New research debunks the ‘obesity paradox’

A recent European Heart Journal (EHJ) study has finally solved the puzzle surrounding the “obesity paradox,” a concept suggesting that being overweight or obese may actually offer some protective health benefits [1]. 

The paradox has its roots in previous findings that people with a BMI indicating that they are overweight or obese had a lower risk of mortality from certain heart-related diseases than people of a healthy weight, according to the study’s authors. Combined with the tendency of people with severe and chronic illnesses to lose weight, the paradox led some researchers to posit that perhaps “extra fat” offers an advantage. 

However, the new EHJ study found the supposed protective effect of being overweight or obese is at least partially due to BMI’s unreliability as a measure of body fat. When the authors used waist-to-height ratio in place of BMI, the “survival advantage” for overweight people was far less pronounced, the authors found.

Our study shows there is no ‘obesity survival paradox’ when we use better ways of measuring body fat,” said John McMurray, professor of medical cardiology at the University of Glasgow in the UK, who led the latest research, in a statement about the study. “BMI does not take into account the location of fat in the body or its amount relative to muscle or the weight of the skeleton, which may differ according to sex, age and race. In heart failure specifically, retained fluid also contributes to body weight.”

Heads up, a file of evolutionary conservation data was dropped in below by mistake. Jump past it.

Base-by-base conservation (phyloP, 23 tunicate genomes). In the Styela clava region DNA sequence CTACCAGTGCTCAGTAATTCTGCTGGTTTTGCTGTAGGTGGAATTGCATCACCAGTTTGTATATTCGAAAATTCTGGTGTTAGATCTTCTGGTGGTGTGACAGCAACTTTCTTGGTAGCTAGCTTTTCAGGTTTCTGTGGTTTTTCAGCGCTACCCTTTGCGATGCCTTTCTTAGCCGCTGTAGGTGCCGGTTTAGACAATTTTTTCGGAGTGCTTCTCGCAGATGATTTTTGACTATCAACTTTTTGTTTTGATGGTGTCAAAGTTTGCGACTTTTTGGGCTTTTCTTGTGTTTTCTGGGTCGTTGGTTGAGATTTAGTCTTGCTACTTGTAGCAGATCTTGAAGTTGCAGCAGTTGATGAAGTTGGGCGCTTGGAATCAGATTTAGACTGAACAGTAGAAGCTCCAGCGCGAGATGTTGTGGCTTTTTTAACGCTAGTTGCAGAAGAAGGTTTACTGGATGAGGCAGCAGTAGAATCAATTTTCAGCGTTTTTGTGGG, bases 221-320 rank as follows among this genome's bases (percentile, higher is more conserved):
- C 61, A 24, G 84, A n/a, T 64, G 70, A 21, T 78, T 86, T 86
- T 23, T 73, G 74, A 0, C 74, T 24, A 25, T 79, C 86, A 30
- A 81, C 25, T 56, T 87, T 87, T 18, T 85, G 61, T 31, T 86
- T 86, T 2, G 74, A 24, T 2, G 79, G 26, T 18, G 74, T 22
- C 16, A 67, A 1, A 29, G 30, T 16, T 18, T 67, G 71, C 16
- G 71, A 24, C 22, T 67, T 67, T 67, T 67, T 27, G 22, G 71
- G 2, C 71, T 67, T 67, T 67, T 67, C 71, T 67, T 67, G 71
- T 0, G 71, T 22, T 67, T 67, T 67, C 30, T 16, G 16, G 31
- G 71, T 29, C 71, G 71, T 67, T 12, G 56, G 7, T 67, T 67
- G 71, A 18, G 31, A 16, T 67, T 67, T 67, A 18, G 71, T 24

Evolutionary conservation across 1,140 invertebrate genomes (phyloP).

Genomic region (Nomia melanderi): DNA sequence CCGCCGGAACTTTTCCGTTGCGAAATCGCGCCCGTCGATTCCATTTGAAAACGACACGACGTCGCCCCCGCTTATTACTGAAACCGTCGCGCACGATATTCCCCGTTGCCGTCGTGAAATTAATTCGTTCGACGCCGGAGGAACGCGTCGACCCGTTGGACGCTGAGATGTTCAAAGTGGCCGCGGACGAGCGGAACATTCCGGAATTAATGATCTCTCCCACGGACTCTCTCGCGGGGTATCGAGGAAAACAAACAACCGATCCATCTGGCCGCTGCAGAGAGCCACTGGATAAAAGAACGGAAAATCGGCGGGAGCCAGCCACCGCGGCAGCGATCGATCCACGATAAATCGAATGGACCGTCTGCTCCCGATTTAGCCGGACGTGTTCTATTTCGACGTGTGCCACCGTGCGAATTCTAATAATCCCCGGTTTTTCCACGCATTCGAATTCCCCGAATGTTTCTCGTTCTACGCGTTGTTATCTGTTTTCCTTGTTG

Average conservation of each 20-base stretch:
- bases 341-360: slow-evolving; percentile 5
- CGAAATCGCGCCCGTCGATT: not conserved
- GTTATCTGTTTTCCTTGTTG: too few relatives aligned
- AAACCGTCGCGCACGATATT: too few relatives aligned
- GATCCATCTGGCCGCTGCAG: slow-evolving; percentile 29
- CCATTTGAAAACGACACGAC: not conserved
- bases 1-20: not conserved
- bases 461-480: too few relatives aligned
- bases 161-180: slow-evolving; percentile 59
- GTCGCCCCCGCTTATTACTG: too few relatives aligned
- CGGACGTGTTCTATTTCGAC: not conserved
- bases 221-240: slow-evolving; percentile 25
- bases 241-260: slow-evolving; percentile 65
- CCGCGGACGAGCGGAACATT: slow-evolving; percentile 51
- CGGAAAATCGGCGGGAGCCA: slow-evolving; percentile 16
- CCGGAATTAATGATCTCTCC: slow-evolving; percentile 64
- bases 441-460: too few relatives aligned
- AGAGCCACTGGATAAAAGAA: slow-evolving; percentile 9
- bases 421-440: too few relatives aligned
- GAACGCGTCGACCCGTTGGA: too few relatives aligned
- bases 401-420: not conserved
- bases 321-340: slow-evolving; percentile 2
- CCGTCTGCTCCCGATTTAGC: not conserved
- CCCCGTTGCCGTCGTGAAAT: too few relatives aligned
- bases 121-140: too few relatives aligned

Overall, the study analyzed data from over 8,000 people with heart failure in 47 countries across six continents, tracking which patients were hospitalized or died from heart failure. While those with BMIs of 25 kg/m2 or higher indeed had lower death rates, the difference disappeared when the researchers adjusted the results to take other relevant factors, such as the level of natriuretic peptides in the blood, into account. 

In fact, after adjusting for prognostic variables, BMI and waist-to-height ratio both showed that being heavier puts patients at higher risk. 

“After adjustment, both BMI and waist-to-height ratio showed that more body fat was associated with a greater risk of death or hospitalization for heart failure, but this was more evident for waist-to-height ratio. When looking at waist-to-height ratio, we found the top 20% of people with the most fat had a 39% increased risk of being hospitalized for heart failure compared to people in the bottom 20% who had the least fat,” said the study’s first author, Jawad Butt, a research fellow from Copenhagen University Hospital. 

The findings could have important implications for healthcare professionals and public health officials, who may need to reevaluate their approach to measuring and managing obesity-related health risks.

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